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762 more homes on Spout Springs Road? What’s been approved, proposed along 2-mile stretch
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Update, Sept. 23: The Hall County Board of Commissioners voted unanimously to approve the McKinley Homes proposal on Spout Springs Road with some conditions, knocking down the number of single-family detached homes from 279 to 265 homes and reducing the number of townhomes from 114 to 100.

The Reunion expansion was also approved, but with one key condition.


Update, Aug. 16: The massive Reunion subdivision in South Hall was given initial approval Monday night to add 144 homes but without a cut-through road that had been hotly contested by Reunion residents.

The Hall County Planning Commission’s Aug. 16 vote delighted residents who applauded the decision and exchanged high fives as they left the packed meeting room.

A 166-acre development featuring a 393-home subdivision and 20,000 square feet of retail space off Spout Springs Road also took a step closer to reality Monday, Aug. 16.

The Hall County Planning Commission gave its OK to Peachtree-based McKinley Homes’ request to build the South Hall development at 6863 Spout Springs Road and 6803 Spout Springs Road, south of Union Circle and across from Lancaster subdivision.

The project now goes before the Hall County Board of Commissioners for a public hearing and final vote on Sept. 23.

“We believe the proposed mixed-use plan and convenient location provides for the housing needs of a growing, diverse population with attractive, attached, pedestrian-scaled” housing, said Bill Schmidt, McKinley’s vice president of land acquisition, in a letter that’s part of Hall County planning documents.

One sticking point for the planning board was the minimum lot size for the townhomes that are part of the project. The developer is seeking 2,000 square feet, but planning board members said they preferred 2,400 square feet. The board ended up suggesting “staggering” sizes of units as a condition for the development.

The development calls for 114 townhomes and 279 single-family detached homes. 

Also proposed is commercial space that would “be an integral part of the community and provide an opportunity to create a neat, walkable neighborhood retail area for our residents and nearby communities,” Schmidt said.

The development would be built just south of a stretch of Spout Springs Road that’s being widened from two to four lanes.

Hall County is widening Spout Spring from Hog Mountain Road to Union Circle, with completion set for December. A second phase running from Union Circle to Thompson Mill Road in Braselton is planned, with right of way acquisition planned to start this fall.



Rhonda McKinney jokes about how she retired from AT&T in June and took on another full-time job — as organizer of opposition to a 144-home expansion of Reunion subdivision off Spout Springs Road in South Hall.

It’s a proposal that’s going before the Hall County Planning Commission Monday, Aug. 16, and likely to draw a throng of residents.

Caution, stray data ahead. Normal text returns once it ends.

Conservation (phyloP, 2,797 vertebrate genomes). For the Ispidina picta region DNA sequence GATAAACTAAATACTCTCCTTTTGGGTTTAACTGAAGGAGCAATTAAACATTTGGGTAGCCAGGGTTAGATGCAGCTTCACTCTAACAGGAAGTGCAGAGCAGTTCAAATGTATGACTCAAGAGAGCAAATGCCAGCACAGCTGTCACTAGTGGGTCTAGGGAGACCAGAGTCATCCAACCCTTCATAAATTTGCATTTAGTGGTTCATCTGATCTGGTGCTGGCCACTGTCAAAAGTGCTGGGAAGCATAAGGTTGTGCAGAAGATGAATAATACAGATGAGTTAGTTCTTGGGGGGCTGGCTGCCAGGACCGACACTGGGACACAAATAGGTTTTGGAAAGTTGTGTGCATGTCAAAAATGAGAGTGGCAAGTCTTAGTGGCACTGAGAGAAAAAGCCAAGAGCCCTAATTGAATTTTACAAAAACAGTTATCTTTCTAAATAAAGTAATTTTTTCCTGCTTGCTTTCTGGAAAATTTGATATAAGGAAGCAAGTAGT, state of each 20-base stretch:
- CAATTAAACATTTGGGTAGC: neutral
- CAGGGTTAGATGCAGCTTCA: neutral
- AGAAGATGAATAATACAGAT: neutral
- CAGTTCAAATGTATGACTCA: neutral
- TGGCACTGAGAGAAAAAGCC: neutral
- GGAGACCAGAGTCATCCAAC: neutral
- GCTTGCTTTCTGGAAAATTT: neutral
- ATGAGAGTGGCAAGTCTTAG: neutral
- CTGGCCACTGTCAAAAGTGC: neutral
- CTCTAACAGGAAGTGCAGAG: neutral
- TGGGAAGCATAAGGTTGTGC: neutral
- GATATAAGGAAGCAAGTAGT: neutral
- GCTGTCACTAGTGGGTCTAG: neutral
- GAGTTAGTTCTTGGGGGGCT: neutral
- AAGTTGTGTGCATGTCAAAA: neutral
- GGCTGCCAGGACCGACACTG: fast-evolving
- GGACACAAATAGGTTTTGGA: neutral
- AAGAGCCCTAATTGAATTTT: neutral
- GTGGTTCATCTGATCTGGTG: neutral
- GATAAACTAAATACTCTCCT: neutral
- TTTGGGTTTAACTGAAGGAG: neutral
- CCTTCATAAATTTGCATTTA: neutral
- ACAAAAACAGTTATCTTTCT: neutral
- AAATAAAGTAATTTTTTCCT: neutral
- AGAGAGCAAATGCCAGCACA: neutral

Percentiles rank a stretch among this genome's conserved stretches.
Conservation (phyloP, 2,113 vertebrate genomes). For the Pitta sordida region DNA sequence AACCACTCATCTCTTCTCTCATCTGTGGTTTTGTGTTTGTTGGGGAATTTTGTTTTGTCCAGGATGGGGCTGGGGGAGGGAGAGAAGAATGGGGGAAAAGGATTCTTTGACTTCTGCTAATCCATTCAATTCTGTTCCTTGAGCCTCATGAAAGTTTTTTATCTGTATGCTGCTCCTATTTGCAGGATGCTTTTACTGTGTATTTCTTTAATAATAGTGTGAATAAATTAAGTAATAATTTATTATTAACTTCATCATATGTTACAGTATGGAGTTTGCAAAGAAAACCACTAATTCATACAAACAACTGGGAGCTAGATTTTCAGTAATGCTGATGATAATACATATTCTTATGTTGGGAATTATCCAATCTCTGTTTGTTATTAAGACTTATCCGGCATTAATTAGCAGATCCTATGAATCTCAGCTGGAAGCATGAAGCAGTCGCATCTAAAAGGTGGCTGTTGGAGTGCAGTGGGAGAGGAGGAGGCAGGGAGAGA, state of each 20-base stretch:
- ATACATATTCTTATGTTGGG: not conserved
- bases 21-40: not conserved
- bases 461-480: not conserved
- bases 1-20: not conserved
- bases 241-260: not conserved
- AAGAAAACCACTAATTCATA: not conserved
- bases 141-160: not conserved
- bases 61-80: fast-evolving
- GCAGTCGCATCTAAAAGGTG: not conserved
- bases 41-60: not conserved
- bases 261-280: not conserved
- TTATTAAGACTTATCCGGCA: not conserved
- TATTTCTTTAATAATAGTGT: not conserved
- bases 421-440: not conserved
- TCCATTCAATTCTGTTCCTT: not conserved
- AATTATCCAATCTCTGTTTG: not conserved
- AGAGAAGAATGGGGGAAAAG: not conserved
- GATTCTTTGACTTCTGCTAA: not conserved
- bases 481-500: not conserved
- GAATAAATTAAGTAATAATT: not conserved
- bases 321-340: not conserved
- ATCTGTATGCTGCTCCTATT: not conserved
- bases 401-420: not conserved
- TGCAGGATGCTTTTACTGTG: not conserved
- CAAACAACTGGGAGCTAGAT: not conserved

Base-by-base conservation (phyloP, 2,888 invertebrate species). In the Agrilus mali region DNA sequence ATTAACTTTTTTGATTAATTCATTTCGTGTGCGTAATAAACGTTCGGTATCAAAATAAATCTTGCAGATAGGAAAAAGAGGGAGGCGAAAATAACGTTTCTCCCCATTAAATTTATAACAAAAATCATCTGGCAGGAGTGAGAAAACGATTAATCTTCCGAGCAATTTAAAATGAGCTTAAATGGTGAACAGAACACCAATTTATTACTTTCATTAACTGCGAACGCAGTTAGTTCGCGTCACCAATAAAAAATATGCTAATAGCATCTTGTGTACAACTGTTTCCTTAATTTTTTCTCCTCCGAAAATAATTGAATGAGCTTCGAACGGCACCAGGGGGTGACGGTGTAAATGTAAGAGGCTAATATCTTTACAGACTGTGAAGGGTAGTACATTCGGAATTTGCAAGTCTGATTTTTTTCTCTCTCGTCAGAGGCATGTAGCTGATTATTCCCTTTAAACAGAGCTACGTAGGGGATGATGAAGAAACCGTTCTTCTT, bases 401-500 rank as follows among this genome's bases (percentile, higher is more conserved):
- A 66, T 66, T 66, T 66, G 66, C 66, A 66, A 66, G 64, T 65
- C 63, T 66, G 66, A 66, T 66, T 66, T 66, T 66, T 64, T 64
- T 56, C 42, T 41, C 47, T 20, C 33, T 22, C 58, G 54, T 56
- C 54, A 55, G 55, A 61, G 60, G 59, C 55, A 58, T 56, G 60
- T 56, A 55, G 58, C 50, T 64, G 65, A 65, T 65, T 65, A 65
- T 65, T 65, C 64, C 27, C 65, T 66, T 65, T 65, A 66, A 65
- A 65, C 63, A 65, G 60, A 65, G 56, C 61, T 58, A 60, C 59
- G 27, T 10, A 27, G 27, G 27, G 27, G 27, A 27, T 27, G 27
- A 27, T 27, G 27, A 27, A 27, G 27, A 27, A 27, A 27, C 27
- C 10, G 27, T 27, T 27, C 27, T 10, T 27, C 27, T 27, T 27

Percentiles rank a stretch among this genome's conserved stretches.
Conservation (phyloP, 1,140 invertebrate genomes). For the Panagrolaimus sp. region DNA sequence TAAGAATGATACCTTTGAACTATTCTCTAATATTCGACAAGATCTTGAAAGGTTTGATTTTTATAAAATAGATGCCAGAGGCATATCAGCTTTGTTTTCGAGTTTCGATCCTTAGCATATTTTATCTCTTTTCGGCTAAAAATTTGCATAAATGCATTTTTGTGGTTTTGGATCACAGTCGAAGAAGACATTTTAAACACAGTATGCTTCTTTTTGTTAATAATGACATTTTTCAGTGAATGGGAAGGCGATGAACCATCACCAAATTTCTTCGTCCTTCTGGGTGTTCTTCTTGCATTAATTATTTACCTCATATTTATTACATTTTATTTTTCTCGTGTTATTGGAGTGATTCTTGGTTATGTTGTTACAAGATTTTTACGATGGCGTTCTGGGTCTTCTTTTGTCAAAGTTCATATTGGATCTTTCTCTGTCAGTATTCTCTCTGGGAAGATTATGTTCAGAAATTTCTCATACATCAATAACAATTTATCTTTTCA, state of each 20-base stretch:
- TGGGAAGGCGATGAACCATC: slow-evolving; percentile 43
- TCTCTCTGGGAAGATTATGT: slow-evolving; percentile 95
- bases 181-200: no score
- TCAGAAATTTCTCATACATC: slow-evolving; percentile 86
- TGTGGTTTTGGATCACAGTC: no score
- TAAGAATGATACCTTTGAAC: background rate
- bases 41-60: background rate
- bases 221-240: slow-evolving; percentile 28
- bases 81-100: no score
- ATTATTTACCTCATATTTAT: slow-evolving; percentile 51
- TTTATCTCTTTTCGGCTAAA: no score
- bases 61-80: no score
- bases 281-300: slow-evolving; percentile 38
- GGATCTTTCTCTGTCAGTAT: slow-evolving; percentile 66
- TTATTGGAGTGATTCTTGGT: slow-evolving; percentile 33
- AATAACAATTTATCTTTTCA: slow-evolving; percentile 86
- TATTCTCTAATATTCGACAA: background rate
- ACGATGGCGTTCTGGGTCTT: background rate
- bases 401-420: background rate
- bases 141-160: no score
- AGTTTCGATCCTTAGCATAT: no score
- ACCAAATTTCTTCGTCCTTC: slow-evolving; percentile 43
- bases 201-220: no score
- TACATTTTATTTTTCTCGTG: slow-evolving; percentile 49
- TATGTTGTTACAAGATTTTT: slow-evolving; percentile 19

But the Reunion proposal at 7013, 7095 and 7099 Spout Springs Road isn’t the only major Spout Springs project on the agenda.

Less than a mile away, Peachtree-based McKinley Homes is seeking to build 393 homes and 20,000 square feet of retail space on 166 acres at 6863 Spout Springs Road and 6803 Spout Springs Road.

All this comes just months after the Hall County Board of Commissioners voted to approve 225 townhomes at 7285 Spout Springs Road between Reunion and Braselton.

So, if the Reunion addition and McKinley development are eventually approved, that would mean another 762 homes on a 2-mile stretch of Spout Springs Road, which basically connects Flowery Branch to Braselton.

For McKinney, the growth brings back memories of living near Pleasant Hill Road in Gwinnett County.


“I feel like Spout Springs is becoming another Pleasant Hill … and that’s not attractive,” she said.

Residents largely don’t oppose the new rezoning or the addition of homes off Spout Springs, but they said repeatedly during a July 22 meeting with the developer, Pulte, they do not want the expansion to connect with Reunion and use Reunion amenities.

The plan would add a road that would connect the new expansion to Grand Reunion Drive, one of the neighborhood’s major interior roads, which leads to the country club.

Jason Garrett, Pulte’s vice president of land and planning development, was asked why the expansion had to be connected to Reunion rather than building it as a standalone subdivision with its own amenities and no access to Grand Reunion Drive. 

“We see an inherent value,” Garrett said. “We’ve invested a ton of money in Reunion, and we think Reunion is a fantastic place. We’re just exercising our right to extend Reunion … and we’re trying to mitigate the impact of these additional homes.”

McKinley Homes also is excited about the prospect of its development.

“We believe the proposed mixed-use plan and convenient location provides for the housing needs of a growing, diverse population with attractive, attached, pedestrian-scaled” housing, said Bill Schmidt, McKinley’s vice president of land acquisition, in a letter to Hall County officials.

All the projects would be built south of Union Circle, where the first phase of a Spout Springs widening project ends. Spout Springs is being widened from two to four lanes between Union Circle and Hog Mountain Road, with a Georgia Department of Transportation completion date of December 2021.

Srikanth Yamala, Hall’s director of public works and utilities, said the county is working on hiring a consultant this fall to start on right of way acquisition for the second widening phase, which would run from Union Circle to Thompson Mill Road in Braselton.

Also concerning the second phase, “we are still exploring construction dollars,” Yamala said.

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